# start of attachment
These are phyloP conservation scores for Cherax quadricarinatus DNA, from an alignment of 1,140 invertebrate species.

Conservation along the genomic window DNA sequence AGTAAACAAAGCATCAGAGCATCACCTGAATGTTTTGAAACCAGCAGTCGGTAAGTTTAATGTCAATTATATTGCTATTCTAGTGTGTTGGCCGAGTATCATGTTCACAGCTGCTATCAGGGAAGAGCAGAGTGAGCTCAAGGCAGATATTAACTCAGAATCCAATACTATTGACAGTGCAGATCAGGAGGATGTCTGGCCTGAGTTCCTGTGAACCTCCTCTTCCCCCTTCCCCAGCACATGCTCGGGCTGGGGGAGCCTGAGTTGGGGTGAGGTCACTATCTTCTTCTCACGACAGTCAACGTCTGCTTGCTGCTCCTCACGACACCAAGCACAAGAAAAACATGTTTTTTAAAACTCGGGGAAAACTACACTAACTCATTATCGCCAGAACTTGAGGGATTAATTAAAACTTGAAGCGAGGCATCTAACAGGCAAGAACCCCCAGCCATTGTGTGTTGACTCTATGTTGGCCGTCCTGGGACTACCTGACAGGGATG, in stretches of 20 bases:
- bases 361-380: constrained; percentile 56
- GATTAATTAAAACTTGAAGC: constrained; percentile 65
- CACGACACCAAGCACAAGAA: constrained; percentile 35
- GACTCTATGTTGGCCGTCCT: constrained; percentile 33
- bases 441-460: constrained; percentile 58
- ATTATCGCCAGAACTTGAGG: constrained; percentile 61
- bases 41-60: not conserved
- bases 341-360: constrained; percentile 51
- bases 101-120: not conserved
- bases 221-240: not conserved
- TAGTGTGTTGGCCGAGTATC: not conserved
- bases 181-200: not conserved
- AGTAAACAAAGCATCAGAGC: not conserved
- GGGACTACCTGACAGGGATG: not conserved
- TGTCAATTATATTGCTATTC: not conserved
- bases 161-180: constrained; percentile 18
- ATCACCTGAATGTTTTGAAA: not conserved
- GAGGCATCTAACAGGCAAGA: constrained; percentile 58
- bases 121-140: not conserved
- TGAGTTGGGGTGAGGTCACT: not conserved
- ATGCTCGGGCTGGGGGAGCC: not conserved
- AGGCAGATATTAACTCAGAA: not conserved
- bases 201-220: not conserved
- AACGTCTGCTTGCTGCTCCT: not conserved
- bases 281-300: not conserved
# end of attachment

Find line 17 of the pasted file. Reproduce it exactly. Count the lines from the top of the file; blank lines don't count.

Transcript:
- TGTCAATTATATTGCTATTC: not conserved